In the past few years, the virtualization concept became very popular. A new study by Symantec discussed the threats to the virtual environment.
The study shows the new security challenges with the virtual environment, threats such as that the network traffic may not be monitored by services such as IDS or DLP.
The paper covers how malware behaves in a virtual environment. One example of malware that targets virtual machines is W32.Crisis. This malware doesn’t exploit any specific vulnerability; basically it takes advantage of how the virtual machines are stored in the host system. Virtual machines are stored as sets of files and can be manipulated or mounted with free tools.
The study addresses using VMs as a system for malicious code analysis; for example, in some cases when a malicious code detects that it's running in a virtual machine, it will send false data, such as trying to connect to C&C with an incorrect IP address. The study shows that the number of malware that detects VMs has increased in the past couple of years. For more reliable results, the study suggests that security researchers should use physical hardware in a controlled network instead of virtual machines.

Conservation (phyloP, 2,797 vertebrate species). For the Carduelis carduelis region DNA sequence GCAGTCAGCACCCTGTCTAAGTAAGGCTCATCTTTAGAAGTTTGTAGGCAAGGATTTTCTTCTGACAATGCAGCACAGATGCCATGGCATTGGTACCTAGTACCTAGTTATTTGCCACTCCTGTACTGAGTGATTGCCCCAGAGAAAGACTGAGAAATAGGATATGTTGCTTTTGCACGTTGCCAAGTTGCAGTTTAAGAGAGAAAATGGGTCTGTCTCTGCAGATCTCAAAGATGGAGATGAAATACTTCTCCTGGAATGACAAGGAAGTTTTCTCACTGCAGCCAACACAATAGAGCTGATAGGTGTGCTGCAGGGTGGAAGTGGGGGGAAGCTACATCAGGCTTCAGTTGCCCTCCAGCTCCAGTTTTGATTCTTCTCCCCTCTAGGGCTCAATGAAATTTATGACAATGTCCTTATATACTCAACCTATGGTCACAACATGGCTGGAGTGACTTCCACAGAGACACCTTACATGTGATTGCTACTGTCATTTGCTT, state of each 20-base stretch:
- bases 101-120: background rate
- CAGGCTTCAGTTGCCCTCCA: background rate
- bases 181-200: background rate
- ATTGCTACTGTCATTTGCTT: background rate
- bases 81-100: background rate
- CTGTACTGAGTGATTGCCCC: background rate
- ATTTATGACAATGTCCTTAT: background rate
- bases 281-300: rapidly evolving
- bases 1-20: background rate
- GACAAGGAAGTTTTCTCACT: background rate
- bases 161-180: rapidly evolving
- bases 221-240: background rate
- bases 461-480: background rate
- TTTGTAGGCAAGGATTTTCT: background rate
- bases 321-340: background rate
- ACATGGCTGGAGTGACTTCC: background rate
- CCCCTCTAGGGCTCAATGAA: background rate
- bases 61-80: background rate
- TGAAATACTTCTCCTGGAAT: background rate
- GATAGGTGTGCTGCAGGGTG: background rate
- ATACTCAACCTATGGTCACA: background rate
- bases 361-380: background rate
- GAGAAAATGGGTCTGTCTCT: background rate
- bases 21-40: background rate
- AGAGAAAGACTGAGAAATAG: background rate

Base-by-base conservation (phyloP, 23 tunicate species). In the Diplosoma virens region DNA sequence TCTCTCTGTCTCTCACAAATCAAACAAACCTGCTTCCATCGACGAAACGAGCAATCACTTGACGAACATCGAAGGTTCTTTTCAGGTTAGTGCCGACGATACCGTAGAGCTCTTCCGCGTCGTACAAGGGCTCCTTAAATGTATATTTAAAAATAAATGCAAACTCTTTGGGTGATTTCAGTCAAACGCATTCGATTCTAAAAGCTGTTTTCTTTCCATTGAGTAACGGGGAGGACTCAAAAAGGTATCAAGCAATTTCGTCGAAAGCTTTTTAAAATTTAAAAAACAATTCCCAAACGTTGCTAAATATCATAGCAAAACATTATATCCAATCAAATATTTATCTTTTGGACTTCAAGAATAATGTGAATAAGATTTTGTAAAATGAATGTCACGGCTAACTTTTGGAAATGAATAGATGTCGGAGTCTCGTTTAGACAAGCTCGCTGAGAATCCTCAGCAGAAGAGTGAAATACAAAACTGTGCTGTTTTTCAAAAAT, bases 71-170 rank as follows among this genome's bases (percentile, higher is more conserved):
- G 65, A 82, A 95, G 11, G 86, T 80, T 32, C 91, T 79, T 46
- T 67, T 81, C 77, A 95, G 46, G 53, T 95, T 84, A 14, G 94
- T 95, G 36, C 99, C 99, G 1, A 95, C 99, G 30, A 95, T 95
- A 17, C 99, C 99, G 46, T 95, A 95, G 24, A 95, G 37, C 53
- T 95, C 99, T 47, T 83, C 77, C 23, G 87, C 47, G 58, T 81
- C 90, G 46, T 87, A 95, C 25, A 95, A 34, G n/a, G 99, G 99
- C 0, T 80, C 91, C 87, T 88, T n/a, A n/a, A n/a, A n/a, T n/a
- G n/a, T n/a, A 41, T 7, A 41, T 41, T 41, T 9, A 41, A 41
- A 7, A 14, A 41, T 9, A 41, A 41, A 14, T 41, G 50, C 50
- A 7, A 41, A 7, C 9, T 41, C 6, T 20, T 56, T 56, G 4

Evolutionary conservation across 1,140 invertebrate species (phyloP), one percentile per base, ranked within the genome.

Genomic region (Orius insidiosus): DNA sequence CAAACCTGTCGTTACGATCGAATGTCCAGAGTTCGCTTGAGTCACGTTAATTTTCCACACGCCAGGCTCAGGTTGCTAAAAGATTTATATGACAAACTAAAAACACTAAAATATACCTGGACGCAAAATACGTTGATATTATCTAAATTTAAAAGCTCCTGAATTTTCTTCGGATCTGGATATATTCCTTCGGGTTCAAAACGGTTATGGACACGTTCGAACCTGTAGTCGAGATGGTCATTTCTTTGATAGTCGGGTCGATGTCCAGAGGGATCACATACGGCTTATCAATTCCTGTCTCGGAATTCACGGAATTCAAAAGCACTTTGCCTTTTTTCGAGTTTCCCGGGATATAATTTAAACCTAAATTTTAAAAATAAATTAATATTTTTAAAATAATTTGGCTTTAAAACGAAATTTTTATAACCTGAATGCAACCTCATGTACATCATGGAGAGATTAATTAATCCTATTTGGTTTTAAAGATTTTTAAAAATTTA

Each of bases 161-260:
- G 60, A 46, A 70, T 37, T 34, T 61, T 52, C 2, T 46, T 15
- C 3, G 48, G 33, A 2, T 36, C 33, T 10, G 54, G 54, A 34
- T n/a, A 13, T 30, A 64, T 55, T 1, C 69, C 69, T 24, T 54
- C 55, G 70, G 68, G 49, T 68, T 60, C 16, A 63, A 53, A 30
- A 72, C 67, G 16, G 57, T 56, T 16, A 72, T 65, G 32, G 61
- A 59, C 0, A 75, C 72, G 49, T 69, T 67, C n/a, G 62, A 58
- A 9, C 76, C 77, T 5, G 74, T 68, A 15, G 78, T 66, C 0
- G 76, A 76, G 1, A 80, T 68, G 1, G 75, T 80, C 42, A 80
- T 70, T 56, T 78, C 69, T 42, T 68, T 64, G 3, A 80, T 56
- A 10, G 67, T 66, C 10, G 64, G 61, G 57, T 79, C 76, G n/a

In the last section, the paper suggests the best practices to secure the virtual environment.